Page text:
`Chief' Davis commands our respect

Fall TV Preview

September 27, 2005|By David Zurawik | David Zurawik,Sun Television Critic

Hail to the chief -- Commander in Chief that is, the new ABC series starring Academy Award-winner Geena Davis as the first female president of the United States.

As drama, tonight's pilot has its flaws, but it is, nevertheless, one of those electrifying TV productions that instead of simply seeking to divert or amuse, challenges viewers to imagine a reality other than the one they have been conditioned to accept. For all the talk of television "dumbing down" its audience, such programs have the capacity to do exactly the opposite as they create a different vision of American life and invite millions of viewers to spend an hour exploring that new reality each week.

Of course, a series first has to engage viewers before it can expand their imaginations -- and Commander in Chief has more than enough dramatic firepower to hold an audience. Davis is at the top of her game, and that means she's working in the same highly focused and intense range of performance that she did in the 1991 feature film Thelma and Louise.

The pilot's dynamism is generated by the transformation that Davis' character, 45-year- old Mackenzie Allen, undergoes. At the start of the hour, she is an Independent vice president in a Republican administration. But the administration is suddenly in crisis as the president dies during emergency surgery.

Backstage at the White House, it's a stormy transition, with Allen, who had been brought on the ticket only to get female votes being asked by the dying president and his party to step aside in favor of the Speaker of the House, Nathan Templeton (Donald Sutherland), a Machiavellian good-old-boy.

Allen declines to follow the script written by male party leaders and seizes power with a steady hand. Davis is superb in the pilot's climactic scene as Allen addresses the nation for the first time as president.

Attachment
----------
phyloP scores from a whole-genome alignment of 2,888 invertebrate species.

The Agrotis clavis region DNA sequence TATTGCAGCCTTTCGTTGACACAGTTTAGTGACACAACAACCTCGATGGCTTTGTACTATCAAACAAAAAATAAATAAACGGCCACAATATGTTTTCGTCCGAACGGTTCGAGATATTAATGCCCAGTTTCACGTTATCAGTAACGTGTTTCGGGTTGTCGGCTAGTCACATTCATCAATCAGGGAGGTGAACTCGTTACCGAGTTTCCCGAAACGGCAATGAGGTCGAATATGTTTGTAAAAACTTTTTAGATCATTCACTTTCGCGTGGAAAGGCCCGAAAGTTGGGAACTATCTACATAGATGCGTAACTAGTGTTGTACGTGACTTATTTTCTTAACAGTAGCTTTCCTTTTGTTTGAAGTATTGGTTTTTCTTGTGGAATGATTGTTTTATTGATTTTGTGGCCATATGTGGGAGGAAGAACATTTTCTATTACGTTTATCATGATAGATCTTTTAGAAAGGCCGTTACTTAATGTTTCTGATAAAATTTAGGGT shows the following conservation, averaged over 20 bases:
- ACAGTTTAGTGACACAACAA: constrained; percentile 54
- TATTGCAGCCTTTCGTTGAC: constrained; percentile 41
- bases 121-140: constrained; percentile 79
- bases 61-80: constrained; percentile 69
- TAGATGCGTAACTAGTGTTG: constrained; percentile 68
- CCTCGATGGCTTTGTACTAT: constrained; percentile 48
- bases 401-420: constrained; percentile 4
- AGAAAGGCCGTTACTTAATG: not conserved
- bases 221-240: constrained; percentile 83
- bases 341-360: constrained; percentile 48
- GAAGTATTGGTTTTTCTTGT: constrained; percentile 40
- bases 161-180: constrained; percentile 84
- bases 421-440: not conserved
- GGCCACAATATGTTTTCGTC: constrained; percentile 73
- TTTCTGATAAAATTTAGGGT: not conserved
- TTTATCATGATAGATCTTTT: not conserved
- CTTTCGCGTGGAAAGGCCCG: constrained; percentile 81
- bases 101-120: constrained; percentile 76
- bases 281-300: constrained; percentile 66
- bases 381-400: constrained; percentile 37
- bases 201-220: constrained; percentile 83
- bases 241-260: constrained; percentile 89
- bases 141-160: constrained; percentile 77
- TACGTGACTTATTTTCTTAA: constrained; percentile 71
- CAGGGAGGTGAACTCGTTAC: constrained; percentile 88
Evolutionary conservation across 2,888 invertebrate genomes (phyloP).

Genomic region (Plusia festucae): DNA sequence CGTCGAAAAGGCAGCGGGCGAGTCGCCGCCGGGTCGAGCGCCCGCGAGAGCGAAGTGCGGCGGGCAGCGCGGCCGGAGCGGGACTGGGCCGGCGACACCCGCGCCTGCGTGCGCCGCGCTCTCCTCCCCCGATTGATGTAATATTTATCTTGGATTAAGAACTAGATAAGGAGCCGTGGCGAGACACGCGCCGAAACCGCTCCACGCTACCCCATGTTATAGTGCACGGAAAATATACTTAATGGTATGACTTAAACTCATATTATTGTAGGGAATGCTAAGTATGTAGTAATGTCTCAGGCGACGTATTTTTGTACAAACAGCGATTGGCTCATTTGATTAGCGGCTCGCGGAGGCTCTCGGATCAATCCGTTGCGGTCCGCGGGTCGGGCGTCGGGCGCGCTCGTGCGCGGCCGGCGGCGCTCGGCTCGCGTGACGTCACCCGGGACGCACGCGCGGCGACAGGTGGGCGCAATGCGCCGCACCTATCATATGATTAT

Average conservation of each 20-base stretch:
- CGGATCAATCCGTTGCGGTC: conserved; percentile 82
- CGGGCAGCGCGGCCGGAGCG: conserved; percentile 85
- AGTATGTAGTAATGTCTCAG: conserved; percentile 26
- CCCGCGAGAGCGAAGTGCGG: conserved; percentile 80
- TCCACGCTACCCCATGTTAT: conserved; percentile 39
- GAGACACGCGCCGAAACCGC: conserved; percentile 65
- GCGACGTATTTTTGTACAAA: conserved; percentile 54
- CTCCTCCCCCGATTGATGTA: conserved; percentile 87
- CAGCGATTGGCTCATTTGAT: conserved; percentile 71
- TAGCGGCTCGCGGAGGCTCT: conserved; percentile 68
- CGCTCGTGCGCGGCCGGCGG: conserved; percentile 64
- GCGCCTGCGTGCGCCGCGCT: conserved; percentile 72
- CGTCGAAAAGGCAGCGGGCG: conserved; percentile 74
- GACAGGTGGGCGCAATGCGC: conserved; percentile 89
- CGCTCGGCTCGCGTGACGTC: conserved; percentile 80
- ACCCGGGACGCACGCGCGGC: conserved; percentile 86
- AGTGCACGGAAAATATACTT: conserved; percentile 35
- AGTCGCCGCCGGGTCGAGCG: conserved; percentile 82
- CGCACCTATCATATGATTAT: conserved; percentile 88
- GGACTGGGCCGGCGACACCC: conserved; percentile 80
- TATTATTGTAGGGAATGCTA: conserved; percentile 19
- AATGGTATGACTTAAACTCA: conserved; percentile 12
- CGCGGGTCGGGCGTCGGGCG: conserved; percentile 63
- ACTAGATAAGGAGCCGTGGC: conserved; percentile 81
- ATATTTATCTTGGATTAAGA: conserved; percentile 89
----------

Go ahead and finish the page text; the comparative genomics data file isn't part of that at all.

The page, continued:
Comparisons to NBC's The West Wing are inevitable, starting with Davis and Martin Sheen, who plays President Bartlet. As commanding as Sheen has been in The West Wing, Davis is better -- at least in the pilot.

The ensemble cast for Commander In Chief isn't the equal of The West Wing in terms of depth, but Sutherland, Kyle Secor and Harry Lennix are playing in the same league as Bradley Whitford, John Spencer and Richard Schiff. Secor, as Allen's husband and vice presidential chief of staff, hasn't been this good since NBC's Homicide: Life on the Street.

There comes a moment in the pilot when Allen tells her husband that he is not going to be her presidential chief of staff -- despite his expectations. The look of surprise, hurt and anger that passes from Secor to Davis as the news registers on his character's face captures the complex nature of relationships among working couples. The journey taken by Secor's character in the pilot is not as dramatic as that of Allen's, but he makes it every bit as compelling -- without trying to upstage the star.

The writing is not on a par with that of West Wing, but what is? The level of excellence achieved by creator Aaron Sorkin during the first three years of West Wing, when he was writing every script, will probably never again be equaled.

Creator Rod Lurie's biggest problem in the pilot is in trying to strike a balance between Allen's professional and personal lives. The ratio among scenes set in the Oval Office, Situation Room and East Wing feels as if it needs to be rethought -- or, at least, refined. The scenes featuring Allen interacting with her three children tend to threaten the verisimilitude of the series itself.

But, maybe, that is not so much a fault of Lurie's writing as it is our cultural conditioning; perhaps, it seems unrealistic for the president to function as a mother, because we have been taught to think of the two roles as mutually exclusive. If that is true, here's hoping that Commander in Chief has a long enough run to help change such thinking.

Commander in Chief airs at 9 tonight on WMAR (Channel 2).

UPN already has one winner in Everybody Hates Chris, the Chris Rock sitcom that set a new network audience record of 7.8 million viewers in its debut last week. Tonight, another strong newcomer arrives with Sex, Love & Secrets, an ensemble drama about six friends in their 20s living in the urban Los Angeles neighborhood of Silver Lake.

Think Melrose Place with more edge and fewer one-dimensional soap-opera characterizations. While not likely to set audience records, Sex, Love & Secrets is another promising addition to a network clearly on the rise. The series premieres at 9 tonight on WUTB (Channel 24).

david.zurawik@baltsun.com

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